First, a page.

Located at 151 West 34th Street, Macy’s Herald Square is the department brand’s flagship store. Since its opening in 1902 the flagship store in particular is advertised as the world’s largest department store, although according to the “Guinness Book of World Records” the title now belongs to Shinsegae’s store in South Korea’s Centum City, which is 5,487,595 square feet and over twice the size of Macy’s Herald Square. Even so, it is almost impossible not to find what you’re looking for in the department store, which showcases over 1 million square feet of merchandise over 10-and-a-half levels. Browse everything from cosmetics to apparel to housewares and beyond. In fact, the space is so expansive they have a Visitor Center on the 34th Street Balcony Level and restaurant located throughout.
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A welcome patch of green in Downtown Manhattan, Union Square is one of New Yorkers’ favorite city squares. It’s the place for public gatherings, yoga and exercise classes, and for people from all walks of life to take a break and catch some sunshine, eat lunch, or read a book.
Stock up on fresh produce at the wonderful Greenmarket held here Mondays, Wednesday, Fridays, and Saturdays, and if you’re here in November/December you can pick up gifts at the holiday market. Some striking architecture surrounds the square, and you’ll find statues of famous figures dotted throughout, including Washington, Lincoln, Lafayette, and Mahatma Gandhi. Big-name stores and fine restaurants are nearby, and Chelsea, Greenwich Village, and the Flatiron District are just a stroll away.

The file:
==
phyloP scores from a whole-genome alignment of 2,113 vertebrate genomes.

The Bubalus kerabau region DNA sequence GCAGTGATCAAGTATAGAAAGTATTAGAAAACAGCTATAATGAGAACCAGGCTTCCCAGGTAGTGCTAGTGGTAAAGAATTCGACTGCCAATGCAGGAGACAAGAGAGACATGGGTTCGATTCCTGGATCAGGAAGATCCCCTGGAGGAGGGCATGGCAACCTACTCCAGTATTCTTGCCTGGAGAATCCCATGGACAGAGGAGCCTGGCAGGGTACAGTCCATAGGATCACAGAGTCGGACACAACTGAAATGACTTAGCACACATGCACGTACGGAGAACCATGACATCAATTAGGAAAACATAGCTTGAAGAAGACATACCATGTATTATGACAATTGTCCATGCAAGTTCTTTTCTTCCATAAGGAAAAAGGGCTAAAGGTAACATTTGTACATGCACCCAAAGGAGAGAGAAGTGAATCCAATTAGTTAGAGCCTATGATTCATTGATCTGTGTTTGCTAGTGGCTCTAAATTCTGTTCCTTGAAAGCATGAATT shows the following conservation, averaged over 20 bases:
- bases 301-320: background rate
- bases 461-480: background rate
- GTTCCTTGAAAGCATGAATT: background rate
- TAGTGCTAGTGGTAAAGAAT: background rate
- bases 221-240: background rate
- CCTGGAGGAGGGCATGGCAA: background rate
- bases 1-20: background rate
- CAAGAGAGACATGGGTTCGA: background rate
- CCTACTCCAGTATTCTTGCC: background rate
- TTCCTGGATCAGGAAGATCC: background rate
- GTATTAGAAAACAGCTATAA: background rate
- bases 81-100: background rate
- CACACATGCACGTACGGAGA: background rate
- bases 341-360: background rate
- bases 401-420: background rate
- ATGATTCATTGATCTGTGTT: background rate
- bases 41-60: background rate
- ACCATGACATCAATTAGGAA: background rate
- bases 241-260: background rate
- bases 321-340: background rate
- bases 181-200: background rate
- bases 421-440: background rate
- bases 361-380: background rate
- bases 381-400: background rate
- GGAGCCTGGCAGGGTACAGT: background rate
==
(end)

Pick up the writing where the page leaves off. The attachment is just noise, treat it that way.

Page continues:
Set in a converted brick warehouse in Brooklyn’s DUMBO neighborhood, this chocolate wonderland is the flagship of Jacques Torres’ mini-empire of treats. An Algerian-born French pâtissier whose resume includes New York’s famed Le Cirque, Torres not only makes his own dark- and milk-chocolates, he bakes his own croissants – which you can enjoy here at one of two highly coveted café tables.
Often referred to as “Mr. Chocolate,” Torres was of the first chocolatiers to use graphic prints on his confections, as well as unique flavors and ingredients like ancho chile and passion fruit. He creates Champagne-filled chocolate corks, menageries of chocolate animals, and his own signature chocolate lollipops, in addition to ice cream, cookies, and an enormous chocolate bar called the Big Daddy. His popularity has allowed him to open five other locations in Manhattan, including an outpost in Chelsea Market.
Fraunces Tavern is a national historic landmark, museum, and restaurant in New York City, famous for being the place where George Washington bid farewell to his troops at the end of the American Revolution. Since 1904, the building has been owned by the Sons of the Revolution in the State of New York Inc., who claim it is Manhattan’s oldest surviving building. It is part of the New York Freedom Trail and the American Whiskey Trail. The museum’s mission is to create appreciation for New York City history as it relates to Colonial America, the Revolutionary War, and the Early Republic.
Through the varied exhibitions of art and artifacts relating to the museum’s historic site, the museum aims to create this appreciation through educating the public. Different exhibits include the ‘Long Room,’ the site of General George Washington’s farewell to his officers at the end of the Revolution. The room is a recreation of an 18th century public dining room.
Designed in the late 1860s by architects Calvert Vaux and Frederick Law Olmstead and as part of their “Greensward Plan” to beautify a then-young Central Park, this turret-topped castle of schist and granite stands atop Vista Rock, looking out on the woodlands of The Ramble, the Turtle Pond, and panoramic views of the Upper West Side.